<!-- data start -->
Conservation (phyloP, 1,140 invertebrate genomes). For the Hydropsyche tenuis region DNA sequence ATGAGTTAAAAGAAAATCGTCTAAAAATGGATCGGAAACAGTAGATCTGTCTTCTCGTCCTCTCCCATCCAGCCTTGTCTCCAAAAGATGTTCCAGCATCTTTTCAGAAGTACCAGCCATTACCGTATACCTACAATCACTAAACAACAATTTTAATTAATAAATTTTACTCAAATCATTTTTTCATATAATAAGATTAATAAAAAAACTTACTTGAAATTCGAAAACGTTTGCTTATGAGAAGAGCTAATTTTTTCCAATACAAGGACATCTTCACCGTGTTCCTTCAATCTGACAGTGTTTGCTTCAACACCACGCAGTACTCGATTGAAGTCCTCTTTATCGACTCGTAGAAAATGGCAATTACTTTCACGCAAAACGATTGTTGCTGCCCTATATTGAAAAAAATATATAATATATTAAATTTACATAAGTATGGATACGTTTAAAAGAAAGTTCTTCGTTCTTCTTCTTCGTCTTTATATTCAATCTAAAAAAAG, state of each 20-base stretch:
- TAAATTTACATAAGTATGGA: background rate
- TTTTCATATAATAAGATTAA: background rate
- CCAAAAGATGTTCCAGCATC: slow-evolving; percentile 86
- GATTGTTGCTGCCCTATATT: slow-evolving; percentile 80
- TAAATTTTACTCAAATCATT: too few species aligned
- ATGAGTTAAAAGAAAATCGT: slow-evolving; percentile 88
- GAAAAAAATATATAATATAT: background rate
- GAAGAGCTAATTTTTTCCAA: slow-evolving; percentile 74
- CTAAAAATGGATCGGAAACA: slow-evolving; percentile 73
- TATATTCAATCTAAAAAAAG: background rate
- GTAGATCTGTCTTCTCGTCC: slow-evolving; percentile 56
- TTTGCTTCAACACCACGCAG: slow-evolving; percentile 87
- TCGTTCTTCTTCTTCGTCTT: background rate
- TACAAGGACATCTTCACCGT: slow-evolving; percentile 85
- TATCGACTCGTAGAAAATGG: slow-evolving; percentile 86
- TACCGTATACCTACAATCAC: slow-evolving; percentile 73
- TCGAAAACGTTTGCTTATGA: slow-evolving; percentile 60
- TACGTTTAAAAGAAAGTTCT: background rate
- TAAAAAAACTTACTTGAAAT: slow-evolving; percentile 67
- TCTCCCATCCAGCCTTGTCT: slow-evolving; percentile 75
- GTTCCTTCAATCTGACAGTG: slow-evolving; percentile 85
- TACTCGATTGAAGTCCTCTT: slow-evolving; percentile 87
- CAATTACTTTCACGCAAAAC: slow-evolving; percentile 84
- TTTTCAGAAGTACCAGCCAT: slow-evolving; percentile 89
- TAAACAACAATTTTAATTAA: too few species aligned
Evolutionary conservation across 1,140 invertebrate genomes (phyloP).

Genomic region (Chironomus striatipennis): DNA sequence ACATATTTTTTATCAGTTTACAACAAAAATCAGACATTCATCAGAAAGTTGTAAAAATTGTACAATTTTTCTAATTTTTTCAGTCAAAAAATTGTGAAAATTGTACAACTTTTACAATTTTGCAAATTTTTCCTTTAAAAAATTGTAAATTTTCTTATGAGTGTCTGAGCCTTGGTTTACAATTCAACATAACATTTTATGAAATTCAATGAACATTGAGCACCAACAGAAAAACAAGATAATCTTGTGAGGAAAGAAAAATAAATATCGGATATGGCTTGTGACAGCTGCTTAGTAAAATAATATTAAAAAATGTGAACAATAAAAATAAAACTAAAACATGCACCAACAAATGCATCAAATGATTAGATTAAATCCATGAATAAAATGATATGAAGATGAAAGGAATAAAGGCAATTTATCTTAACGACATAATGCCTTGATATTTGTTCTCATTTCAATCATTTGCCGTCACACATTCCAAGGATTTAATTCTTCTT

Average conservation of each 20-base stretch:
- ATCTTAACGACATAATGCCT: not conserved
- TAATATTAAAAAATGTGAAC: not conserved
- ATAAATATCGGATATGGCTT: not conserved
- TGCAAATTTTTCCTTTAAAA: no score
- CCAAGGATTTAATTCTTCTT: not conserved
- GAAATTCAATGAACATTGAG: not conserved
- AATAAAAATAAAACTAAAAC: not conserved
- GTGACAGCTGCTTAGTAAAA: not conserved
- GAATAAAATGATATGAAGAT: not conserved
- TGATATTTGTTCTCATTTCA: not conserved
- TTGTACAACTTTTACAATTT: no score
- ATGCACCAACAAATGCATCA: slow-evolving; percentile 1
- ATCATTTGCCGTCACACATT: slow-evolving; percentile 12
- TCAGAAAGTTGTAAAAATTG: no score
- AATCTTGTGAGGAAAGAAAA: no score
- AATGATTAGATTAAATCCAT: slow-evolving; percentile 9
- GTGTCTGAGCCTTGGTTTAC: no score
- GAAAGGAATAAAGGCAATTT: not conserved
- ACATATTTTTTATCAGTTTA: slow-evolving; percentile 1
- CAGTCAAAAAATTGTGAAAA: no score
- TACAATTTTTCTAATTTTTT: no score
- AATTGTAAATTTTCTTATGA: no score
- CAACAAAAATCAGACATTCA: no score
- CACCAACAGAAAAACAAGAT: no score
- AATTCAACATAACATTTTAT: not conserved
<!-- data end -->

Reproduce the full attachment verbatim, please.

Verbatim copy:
Conservation (phyloP, 1,140 invertebrate genomes). For the Hydropsyche tenuis region DNA sequence ATGAGTTAAAAGAAAATCGTCTAAAAATGGATCGGAAACAGTAGATCTGTCTTCTCGTCCTCTCCCATCCAGCCTTGTCTCCAAAAGATGTTCCAGCATCTTTTCAGAAGTACCAGCCATTACCGTATACCTACAATCACTAAACAACAATTTTAATTAATAAATTTTACTCAAATCATTTTTTCATATAATAAGATTAATAAAAAAACTTACTTGAAATTCGAAAACGTTTGCTTATGAGAAGAGCTAATTTTTTCCAATACAAGGACATCTTCACCGTGTTCCTTCAATCTGACAGTGTTTGCTTCAACACCACGCAGTACTCGATTGAAGTCCTCTTTATCGACTCGTAGAAAATGGCAATTACTTTCACGCAAAACGATTGTTGCTGCCCTATATTGAAAAAAATATATAATATATTAAATTTACATAAGTATGGATACGTTTAAAAGAAAGTTCTTCGTTCTTCTTCTTCGTCTTTATATTCAATCTAAAAAAAG, state of each 20-base stretch:
- TAAATTTACATAAGTATGGA: background rate
- TTTTCATATAATAAGATTAA: background rate
- CCAAAAGATGTTCCAGCATC: slow-evolving; percentile 86
- GATTGTTGCTGCCCTATATT: slow-evolving; percentile 80
- TAAATTTTACTCAAATCATT: too few species aligned
- ATGAGTTAAAAGAAAATCGT: slow-evolving; percentile 88
- GAAAAAAATATATAATATAT: background rate
- GAAGAGCTAATTTTTTCCAA: slow-evolving; percentile 74
- CTAAAAATGGATCGGAAACA: slow-evolving; percentile 73
- TATATTCAATCTAAAAAAAG: background rate
- GTAGATCTGTCTTCTCGTCC: slow-evolving; percentile 56
- TTTGCTTCAACACCACGCAG: slow-evolving; percentile 87
- TCGTTCTTCTTCTTCGTCTT: background rate
- TACAAGGACATCTTCACCGT: slow-evolving; percentile 85
- TATCGACTCGTAGAAAATGG: slow-evolving; percentile 86
- TACCGTATACCTACAATCAC: slow-evolving; percentile 73
- TCGAAAACGTTTGCTTATGA: slow-evolving; percentile 60
- TACGTTTAAAAGAAAGTTCT: background rate
- TAAAAAAACTTACTTGAAAT: slow-evolving; percentile 67
- TCTCCCATCCAGCCTTGTCT: slow-evolving; percentile 75
- GTTCCTTCAATCTGACAGTG: slow-evolving; percentile 85
- TACTCGATTGAAGTCCTCTT: slow-evolving; percentile 87
- CAATTACTTTCACGCAAAAC: slow-evolving; percentile 84
- TTTTCAGAAGTACCAGCCAT: slow-evolving; percentile 89
- TAAACAACAATTTTAATTAA: too few species aligned
Evolutionary conservation across 1,140 invertebrate genomes (phyloP).

Genomic region (Chironomus striatipennis): DNA sequence ACATATTTTTTATCAGTTTACAACAAAAATCAGACATTCATCAGAAAGTTGTAAAAATTGTACAATTTTTCTAATTTTTTCAGTCAAAAAATTGTGAAAATTGTACAACTTTTACAATTTTGCAAATTTTTCCTTTAAAAAATTGTAAATTTTCTTATGAGTGTCTGAGCCTTGGTTTACAATTCAACATAACATTTTATGAAATTCAATGAACATTGAGCACCAACAGAAAAACAAGATAATCTTGTGAGGAAAGAAAAATAAATATCGGATATGGCTTGTGACAGCTGCTTAGTAAAATAATATTAAAAAATGTGAACAATAAAAATAAAACTAAAACATGCACCAACAAATGCATCAAATGATTAGATTAAATCCATGAATAAAATGATATGAAGATGAAAGGAATAAAGGCAATTTATCTTAACGACATAATGCCTTGATATTTGTTCTCATTTCAATCATTTGCCGTCACACATTCCAAGGATTTAATTCTTCTT

Average conservation of each 20-base stretch:
- ATCTTAACGACATAATGCCT: not conserved
- TAATATTAAAAAATGTGAAC: not conserved
- ATAAATATCGGATATGGCTT: not conserved
- TGCAAATTTTTCCTTTAAAA: no score
- CCAAGGATTTAATTCTTCTT: not conserved
- GAAATTCAATGAACATTGAG: not conserved
- AATAAAAATAAAACTAAAAC: not conserved
- GTGACAGCTGCTTAGTAAAA: not conserved
- GAATAAAATGATATGAAGAT: not conserved
- TGATATTTGTTCTCATTTCA: not conserved
- TTGTACAACTTTTACAATTT: no score
- ATGCACCAACAAATGCATCA: slow-evolving; percentile 1
- ATCATTTGCCGTCACACATT: slow-evolving; percentile 12
- TCAGAAAGTTGTAAAAATTG: no score
- AATCTTGTGAGGAAAGAAAA: no score
- AATGATTAGATTAAATCCAT: slow-evolving; percentile 9
- GTGTCTGAGCCTTGGTTTAC: no score
- GAAAGGAATAAAGGCAATTT: not conserved
- ACATATTTTTTATCAGTTTA: slow-evolving; percentile 1
- CAGTCAAAAAATTGTGAAAA: no score
- TACAATTTTTCTAATTTTTT: no score
- AATTGTAAATTTTCTTATGA: no score
- CAACAAAAATCAGACATTCA: no score
- CACCAACAGAAAAACAAGAT: no score
- AATTCAACATAACATTTTAT: not conserved